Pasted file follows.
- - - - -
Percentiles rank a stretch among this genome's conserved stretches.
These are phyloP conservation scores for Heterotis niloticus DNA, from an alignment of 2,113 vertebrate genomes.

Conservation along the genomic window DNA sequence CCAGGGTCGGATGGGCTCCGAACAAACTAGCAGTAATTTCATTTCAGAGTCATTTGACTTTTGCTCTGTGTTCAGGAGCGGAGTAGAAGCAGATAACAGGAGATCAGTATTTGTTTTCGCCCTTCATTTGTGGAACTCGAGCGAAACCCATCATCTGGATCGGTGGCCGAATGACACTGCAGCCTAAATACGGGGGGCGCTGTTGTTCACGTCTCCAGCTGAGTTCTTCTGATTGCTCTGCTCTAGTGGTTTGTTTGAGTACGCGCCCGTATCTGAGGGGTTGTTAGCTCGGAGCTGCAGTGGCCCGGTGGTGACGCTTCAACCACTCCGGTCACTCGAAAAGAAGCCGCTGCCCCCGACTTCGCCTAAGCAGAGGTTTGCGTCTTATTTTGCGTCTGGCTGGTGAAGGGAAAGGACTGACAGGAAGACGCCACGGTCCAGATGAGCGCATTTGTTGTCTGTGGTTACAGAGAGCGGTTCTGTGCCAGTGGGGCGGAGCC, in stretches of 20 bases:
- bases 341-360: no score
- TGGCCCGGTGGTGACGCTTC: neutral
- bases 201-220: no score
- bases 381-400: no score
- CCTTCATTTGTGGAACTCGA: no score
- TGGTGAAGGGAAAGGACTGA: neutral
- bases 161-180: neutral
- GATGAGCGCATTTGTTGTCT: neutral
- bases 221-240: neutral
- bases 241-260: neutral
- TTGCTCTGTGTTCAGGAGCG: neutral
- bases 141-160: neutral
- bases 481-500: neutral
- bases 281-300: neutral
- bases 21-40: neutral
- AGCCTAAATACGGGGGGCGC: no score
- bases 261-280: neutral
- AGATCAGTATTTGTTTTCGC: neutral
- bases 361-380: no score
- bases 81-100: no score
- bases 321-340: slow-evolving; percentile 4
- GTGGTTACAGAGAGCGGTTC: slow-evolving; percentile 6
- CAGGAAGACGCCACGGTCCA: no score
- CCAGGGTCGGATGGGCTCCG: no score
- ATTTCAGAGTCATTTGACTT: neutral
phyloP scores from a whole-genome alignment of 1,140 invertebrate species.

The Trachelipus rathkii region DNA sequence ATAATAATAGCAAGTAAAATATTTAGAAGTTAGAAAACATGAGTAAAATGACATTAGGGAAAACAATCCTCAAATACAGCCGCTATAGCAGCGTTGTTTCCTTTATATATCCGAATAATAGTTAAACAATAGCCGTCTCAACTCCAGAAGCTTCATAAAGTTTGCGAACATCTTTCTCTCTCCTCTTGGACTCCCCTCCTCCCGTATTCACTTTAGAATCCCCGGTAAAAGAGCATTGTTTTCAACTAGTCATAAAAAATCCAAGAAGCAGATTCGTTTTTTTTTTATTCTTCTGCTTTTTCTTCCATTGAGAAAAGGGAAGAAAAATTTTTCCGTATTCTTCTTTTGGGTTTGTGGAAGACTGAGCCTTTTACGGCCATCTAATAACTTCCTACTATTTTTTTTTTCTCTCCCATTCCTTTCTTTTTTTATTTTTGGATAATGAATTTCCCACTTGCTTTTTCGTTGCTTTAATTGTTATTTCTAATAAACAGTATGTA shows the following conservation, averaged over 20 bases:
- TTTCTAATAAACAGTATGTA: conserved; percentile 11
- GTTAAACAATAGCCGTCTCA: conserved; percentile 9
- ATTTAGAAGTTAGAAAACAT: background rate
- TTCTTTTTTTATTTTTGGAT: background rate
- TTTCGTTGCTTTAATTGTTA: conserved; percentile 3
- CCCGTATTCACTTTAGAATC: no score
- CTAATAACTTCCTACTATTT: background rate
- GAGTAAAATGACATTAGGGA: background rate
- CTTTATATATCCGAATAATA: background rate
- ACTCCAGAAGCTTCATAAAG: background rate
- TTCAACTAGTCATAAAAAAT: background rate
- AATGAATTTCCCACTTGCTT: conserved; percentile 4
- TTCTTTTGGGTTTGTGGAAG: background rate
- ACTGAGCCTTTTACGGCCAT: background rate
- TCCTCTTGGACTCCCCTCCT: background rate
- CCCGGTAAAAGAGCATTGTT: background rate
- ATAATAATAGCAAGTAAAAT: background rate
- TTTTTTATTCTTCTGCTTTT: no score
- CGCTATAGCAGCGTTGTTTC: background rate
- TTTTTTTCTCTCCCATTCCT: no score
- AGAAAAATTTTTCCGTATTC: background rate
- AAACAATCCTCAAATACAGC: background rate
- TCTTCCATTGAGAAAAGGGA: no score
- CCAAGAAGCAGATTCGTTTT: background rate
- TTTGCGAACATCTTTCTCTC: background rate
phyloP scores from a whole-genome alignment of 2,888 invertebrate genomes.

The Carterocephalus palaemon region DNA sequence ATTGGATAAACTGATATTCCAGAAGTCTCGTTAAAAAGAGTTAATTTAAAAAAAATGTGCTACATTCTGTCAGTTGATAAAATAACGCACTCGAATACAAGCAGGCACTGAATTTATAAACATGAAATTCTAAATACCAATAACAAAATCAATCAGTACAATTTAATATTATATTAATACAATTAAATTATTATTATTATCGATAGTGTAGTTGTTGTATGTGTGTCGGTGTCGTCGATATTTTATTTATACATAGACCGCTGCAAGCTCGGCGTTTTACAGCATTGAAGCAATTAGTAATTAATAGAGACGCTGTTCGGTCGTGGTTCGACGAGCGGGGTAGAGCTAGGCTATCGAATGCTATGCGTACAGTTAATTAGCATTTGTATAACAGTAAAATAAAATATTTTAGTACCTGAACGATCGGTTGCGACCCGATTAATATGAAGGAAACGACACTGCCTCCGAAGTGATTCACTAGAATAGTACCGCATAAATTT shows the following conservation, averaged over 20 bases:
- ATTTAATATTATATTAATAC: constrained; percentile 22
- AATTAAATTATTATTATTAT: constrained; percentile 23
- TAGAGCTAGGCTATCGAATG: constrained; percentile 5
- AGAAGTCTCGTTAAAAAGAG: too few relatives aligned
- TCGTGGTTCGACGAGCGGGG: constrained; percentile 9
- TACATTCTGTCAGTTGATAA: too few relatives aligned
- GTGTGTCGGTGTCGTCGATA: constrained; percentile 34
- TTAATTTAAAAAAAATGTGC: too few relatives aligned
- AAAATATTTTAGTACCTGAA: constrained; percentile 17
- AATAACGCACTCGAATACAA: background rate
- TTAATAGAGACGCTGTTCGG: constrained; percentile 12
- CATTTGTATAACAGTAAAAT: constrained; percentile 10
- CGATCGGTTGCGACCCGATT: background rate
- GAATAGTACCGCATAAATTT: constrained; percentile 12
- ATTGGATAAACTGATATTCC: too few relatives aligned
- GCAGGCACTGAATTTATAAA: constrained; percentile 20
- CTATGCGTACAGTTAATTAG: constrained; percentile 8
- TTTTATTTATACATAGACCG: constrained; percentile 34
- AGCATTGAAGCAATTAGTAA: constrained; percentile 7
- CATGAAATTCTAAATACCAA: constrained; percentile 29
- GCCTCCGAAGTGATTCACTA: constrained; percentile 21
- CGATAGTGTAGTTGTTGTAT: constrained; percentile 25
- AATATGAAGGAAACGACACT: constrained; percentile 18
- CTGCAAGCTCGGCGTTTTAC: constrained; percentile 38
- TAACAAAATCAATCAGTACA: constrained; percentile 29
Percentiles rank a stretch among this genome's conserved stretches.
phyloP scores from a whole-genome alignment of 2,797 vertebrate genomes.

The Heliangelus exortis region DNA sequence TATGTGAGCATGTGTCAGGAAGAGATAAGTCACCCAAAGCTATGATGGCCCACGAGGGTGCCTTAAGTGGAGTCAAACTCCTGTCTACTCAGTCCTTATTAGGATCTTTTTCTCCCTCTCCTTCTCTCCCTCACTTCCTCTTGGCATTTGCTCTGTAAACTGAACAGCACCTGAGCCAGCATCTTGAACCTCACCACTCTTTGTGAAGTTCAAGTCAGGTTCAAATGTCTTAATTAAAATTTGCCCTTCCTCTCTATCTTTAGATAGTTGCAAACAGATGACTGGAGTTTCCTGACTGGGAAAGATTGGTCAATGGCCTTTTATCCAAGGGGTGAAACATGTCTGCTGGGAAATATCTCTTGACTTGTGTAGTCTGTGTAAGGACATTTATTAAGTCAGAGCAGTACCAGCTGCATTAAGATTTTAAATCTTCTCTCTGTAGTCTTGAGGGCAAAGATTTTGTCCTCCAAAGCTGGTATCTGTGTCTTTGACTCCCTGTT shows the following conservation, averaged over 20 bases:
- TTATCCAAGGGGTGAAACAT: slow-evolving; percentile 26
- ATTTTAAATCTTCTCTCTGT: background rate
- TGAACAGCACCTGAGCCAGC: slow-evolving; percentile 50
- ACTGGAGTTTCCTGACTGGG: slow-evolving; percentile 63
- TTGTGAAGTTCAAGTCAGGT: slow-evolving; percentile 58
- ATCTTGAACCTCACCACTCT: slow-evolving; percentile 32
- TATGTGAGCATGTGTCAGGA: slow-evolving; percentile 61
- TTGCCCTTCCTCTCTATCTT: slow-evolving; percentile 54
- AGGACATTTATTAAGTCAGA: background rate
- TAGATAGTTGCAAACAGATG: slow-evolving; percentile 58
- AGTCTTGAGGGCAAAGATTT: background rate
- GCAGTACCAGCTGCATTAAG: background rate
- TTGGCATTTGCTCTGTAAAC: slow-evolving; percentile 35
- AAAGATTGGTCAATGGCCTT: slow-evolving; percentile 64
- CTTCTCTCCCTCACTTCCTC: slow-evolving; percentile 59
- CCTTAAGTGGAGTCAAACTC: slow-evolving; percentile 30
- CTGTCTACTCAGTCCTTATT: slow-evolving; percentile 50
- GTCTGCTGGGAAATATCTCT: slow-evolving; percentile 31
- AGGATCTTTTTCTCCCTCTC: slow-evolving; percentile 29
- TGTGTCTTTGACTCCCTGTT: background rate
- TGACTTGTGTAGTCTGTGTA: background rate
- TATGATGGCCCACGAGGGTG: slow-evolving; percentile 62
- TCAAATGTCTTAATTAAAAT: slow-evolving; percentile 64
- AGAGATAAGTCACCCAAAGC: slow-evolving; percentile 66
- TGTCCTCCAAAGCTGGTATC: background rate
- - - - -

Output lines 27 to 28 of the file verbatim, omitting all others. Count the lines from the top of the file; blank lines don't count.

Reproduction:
- CCAGGGTCGGATGGGCTCCG: no score
- ATTTCAGAGTCATTTGACTT: neutral